Asking for Rust solution

Hello.

I'm looking for someone who has plenty of experience in the Rust programming language.

I have some task, which I hope will be added to Rosetta Code.
This task is based on pqmarkup, and is called pqmarkup-lite.

The specialty of this task is formatting characters of pqmarkup {paired quotation marks themselves, and Н, Р, С, Т, О, which allow both Latin and Cyrillic writing} go beyond ASCII. This significantly complicates working with input UTF-8 string directly (especially in languages [like C++] which have no built-in UTF-8 support).

I've already translated the original implementation in Python of this task into C++ (there are two implementations: using u16string and using UTF-8 string).
Also there is a Nim translation by Luc Secouard.

And now I'm looking for people who can translate this task into other languages (Rust, Swift, D, etc.), and then I will compare all implementations by code readability and by performance.

So, can someone provide the most idiomatic Rust solution to this task?
I can pay for that (not very much though).

What's your policy on using libraries in these implementations?

One way to write an idiomatic rust implementation would probably use a dedicated parser library, such as nom. It could be completed without additional libraries, but most idiomatic Rust programs do use libraries.

Edit: An additional question - do you want the implementations to use the same general strategy, or can they be anything as long as they accomplish the goal and produce the same output?

What's your policy on using libraries in these implementations?
One way to write an idiomatic rust implementation would probably use a dedicated parser library

I'm not sure if pqmarkup can be effectively parsed by some general purpose parser library. But I don't mind using dedicated libraries.

do you want the implementations to use the same general strategy, or can they be anything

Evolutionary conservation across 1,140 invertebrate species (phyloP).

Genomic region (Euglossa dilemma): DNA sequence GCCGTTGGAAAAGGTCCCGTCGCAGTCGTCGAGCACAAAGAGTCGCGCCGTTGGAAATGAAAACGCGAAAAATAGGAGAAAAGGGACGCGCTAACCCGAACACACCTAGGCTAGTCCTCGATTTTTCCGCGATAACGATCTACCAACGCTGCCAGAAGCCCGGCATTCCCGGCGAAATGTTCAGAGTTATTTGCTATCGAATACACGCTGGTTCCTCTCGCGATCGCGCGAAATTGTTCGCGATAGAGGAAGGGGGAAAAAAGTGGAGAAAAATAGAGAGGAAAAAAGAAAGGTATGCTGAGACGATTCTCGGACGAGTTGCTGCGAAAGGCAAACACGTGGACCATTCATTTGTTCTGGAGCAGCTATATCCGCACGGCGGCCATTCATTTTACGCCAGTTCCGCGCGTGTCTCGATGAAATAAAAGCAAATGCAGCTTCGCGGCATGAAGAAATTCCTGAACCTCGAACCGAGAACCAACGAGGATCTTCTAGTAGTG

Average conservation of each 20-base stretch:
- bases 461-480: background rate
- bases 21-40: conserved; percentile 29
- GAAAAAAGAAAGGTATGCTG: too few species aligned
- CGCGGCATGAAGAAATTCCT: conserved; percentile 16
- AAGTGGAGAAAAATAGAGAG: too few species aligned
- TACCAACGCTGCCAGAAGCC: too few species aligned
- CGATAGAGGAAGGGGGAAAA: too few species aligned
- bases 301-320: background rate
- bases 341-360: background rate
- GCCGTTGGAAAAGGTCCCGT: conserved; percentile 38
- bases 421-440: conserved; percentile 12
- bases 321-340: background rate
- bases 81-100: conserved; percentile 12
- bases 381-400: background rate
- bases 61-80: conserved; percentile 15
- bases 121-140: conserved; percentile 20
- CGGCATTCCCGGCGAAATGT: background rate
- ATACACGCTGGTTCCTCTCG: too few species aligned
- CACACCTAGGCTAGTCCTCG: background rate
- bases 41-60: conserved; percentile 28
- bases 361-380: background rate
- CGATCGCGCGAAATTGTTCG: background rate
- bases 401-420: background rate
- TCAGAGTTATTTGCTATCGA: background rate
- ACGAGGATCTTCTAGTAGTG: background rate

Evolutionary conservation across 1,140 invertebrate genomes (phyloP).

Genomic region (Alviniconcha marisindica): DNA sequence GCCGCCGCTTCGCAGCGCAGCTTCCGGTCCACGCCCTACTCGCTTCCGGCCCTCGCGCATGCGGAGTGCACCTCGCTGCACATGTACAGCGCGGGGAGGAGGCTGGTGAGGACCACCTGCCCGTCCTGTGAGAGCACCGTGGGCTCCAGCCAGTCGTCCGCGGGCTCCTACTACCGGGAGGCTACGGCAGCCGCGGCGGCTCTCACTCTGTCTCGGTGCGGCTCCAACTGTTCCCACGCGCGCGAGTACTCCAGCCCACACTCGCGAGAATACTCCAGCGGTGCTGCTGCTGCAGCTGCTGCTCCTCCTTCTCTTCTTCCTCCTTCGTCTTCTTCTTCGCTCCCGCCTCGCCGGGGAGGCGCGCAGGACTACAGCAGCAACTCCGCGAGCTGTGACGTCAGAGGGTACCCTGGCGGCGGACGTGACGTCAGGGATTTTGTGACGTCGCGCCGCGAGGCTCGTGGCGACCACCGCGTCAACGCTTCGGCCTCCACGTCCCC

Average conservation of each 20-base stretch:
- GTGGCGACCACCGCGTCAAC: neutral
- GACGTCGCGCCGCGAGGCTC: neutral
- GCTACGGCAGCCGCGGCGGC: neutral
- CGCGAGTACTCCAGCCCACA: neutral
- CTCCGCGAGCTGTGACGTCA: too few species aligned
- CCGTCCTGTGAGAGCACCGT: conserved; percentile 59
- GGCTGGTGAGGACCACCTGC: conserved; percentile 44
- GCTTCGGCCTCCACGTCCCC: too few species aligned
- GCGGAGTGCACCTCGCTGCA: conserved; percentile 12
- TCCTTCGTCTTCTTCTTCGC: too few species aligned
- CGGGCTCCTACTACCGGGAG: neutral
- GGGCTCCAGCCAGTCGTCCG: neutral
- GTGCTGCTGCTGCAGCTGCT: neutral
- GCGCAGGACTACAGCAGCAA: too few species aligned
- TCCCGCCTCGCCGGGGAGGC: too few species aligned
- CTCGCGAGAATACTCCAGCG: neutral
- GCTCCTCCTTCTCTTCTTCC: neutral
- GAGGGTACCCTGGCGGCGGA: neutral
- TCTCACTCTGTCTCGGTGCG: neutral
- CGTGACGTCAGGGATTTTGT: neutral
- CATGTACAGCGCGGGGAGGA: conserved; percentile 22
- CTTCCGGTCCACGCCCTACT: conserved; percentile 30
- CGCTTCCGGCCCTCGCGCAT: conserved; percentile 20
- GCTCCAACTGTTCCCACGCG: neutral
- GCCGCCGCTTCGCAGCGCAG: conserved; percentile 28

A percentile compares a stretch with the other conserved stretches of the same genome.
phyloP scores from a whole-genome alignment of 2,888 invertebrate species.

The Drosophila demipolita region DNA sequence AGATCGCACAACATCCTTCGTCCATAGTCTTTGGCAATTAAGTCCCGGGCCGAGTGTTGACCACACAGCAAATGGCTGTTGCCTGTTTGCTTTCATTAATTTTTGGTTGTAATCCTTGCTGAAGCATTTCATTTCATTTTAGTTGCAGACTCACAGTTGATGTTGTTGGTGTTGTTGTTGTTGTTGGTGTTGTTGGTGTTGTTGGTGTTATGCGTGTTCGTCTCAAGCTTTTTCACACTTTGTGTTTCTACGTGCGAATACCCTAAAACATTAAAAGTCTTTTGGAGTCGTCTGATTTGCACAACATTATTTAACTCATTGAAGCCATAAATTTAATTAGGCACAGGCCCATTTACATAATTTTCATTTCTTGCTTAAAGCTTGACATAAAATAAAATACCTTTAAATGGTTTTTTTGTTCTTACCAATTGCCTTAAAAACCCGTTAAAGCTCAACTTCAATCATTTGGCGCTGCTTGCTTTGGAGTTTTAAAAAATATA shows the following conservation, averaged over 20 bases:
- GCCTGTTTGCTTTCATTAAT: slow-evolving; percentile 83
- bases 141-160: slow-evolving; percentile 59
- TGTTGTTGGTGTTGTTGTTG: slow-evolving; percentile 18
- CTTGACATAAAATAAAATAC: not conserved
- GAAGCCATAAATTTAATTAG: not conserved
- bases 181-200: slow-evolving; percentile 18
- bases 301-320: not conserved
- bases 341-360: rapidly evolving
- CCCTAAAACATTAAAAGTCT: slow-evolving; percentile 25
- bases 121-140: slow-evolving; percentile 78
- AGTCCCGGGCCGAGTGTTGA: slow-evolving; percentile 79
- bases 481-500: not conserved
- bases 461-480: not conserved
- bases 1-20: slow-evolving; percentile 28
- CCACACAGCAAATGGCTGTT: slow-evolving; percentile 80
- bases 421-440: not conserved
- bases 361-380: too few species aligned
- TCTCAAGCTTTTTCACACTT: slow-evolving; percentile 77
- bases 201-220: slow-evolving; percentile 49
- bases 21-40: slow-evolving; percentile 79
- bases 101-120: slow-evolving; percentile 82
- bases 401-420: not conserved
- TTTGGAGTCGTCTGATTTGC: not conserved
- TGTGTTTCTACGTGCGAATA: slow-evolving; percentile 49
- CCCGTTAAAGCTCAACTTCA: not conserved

They can be anything. (The only requirements that must be satisfied by pqmarkup-lite implementations are listed in this my comment).

Looking at the C++ implementation, starting at line 41:

template <int oldN, int newN> std::string &&replace_all(std::string &&str, const char (&old)[oldN], const char (&n)[newN])
{
    size_t start_pos = 0;
    while((start_pos = str.find(old, start_pos)) != str.npos) {
        str.replace(start_pos, oldN-1, n, newN-1);
        start_pos += newN-1;
    }
    return std::move(str);
}

std::string &&html_escape(std::string &&str)
{
    replace_all(std::move(str), "&", "&amp;");
    replace_all(std::move(str), "<", "&lt;");
    return std::move(str);
};

If I'm not mistaken, you have a use after move in the html_escape function. The value of replace_all isn't used, which is actually the moved to string. Also return std::move(whatever) prevents copy ellision by the compiler.

I know this is a [not very] dirty code, but it works.
Without std::move() (i.e. with just return str;) this code produces a compile time error (cannot convert from 'std::u16string' to 'std::u16string &&').

May be using std::forward<std::u16string>(str) is better here, but it looks like generated code is the same.

Can you elaborate on this?
As this functions deal with references there can not be any copying.

Also I'd like to note that std::move() is a very special [almost "magical"] function.
For example, if you have such code: